The nonpolar solute molecules are held together only by weak van der Waals interactions. Hence, the enthalpy change to break these interactions (step 1) is small. The polar solvent molecules are held together by strong dipole-dipole interactions and hydrogen bonds as in example (a), so the enthalpy change for step 2 is large and positive (ΔH2>0). The nonpolar solute molecules do not form strong interactions with the polar solvent molecules; therefore, the negative enthalpy change for step 3 is small and cannot compensate for the large, positive enthalpy change of step 2. Hence, the overall enthalpy change (ΔH1+ΔH2+ΔH3) is large and positive. The entropy change for the process (ΔS) is not large enough to overcome the enthalpic effect, and so the overall free energy change (ΔG=ΔH-TΔS) is positive. Therefore, the dissolution does not occur spontaneously.

  1. The dissolution of a nonpolar solute in a nonpolar solvent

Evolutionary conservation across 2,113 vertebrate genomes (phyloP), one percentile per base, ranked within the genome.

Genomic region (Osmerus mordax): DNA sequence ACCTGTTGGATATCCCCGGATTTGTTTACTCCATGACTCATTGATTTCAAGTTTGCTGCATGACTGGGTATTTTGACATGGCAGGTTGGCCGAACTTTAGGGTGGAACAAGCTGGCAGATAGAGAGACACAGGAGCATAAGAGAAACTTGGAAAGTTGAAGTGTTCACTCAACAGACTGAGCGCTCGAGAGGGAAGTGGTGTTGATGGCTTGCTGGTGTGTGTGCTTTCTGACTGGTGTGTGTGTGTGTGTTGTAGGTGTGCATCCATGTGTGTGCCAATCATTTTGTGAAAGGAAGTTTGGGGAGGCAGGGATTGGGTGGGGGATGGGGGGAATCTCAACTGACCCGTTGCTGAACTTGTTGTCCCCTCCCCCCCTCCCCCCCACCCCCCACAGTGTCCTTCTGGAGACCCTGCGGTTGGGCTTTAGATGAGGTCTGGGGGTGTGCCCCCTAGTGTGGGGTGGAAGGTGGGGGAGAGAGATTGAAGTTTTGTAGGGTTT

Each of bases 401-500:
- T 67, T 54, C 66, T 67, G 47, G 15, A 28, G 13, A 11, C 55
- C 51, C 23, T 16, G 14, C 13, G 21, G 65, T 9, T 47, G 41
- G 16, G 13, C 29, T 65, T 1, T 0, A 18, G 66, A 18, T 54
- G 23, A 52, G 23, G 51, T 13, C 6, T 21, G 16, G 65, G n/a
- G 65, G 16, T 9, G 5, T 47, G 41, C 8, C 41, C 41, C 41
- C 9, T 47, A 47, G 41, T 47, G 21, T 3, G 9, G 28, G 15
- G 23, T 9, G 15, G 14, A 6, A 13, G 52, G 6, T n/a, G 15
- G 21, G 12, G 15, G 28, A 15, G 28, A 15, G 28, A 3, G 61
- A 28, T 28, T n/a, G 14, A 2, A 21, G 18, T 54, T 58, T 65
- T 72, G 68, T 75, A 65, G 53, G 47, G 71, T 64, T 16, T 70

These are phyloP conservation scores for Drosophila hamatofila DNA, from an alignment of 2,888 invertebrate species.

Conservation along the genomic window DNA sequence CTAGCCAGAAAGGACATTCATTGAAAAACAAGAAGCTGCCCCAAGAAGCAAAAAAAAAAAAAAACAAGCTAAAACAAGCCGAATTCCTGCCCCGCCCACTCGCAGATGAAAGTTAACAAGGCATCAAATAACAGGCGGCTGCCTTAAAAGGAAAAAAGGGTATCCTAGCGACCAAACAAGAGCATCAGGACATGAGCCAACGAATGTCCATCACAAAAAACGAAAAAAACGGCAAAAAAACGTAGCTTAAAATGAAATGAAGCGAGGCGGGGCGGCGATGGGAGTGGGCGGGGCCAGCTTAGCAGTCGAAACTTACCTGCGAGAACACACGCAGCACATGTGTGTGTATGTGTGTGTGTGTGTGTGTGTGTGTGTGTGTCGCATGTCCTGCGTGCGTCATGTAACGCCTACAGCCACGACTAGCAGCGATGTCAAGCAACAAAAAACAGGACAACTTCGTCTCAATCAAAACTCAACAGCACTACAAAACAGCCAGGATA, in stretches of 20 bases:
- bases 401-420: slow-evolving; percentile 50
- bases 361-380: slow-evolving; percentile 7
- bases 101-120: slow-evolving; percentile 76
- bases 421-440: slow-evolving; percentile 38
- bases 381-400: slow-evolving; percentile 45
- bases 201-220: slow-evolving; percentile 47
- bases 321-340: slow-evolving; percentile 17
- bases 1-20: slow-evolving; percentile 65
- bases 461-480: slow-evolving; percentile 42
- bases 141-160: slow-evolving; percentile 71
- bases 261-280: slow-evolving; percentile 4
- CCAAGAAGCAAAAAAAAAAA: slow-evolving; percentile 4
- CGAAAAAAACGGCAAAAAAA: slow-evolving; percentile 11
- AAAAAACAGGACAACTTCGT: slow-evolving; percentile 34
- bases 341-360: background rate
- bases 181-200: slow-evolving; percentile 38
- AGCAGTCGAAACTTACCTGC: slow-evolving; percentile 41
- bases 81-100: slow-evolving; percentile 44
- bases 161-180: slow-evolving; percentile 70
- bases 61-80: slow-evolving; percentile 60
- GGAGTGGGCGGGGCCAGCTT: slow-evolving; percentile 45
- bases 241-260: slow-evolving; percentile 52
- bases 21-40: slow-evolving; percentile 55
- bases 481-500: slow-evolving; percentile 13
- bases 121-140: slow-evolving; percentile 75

The nonpolar solute molecules are held together only by weak van der Waals interactions. Hence, the enthalpy change to break these interactions (step 1) is small. The nonpolar solvent molecules are also held together only by weak van der Waals interactions, so the enthalpy change for step 2 is also small. Even though the solute and solvent particles will also not form strong interactions with each other (only van der Waals interactions, so ΔH3 is also small), there is very little energy required for steps 1 and 2 that must be overcome in step 3. Hence, the overall enthalpy change (ΔH1+ΔH2+ΔH3) is small. The small enthalpy change (ΔH), together with the positive entropy change for the process (ΔS), result in a negative free energy change (ΔG=ΔH-TΔS) for the process; hence, the dissolution occurs spontaneously.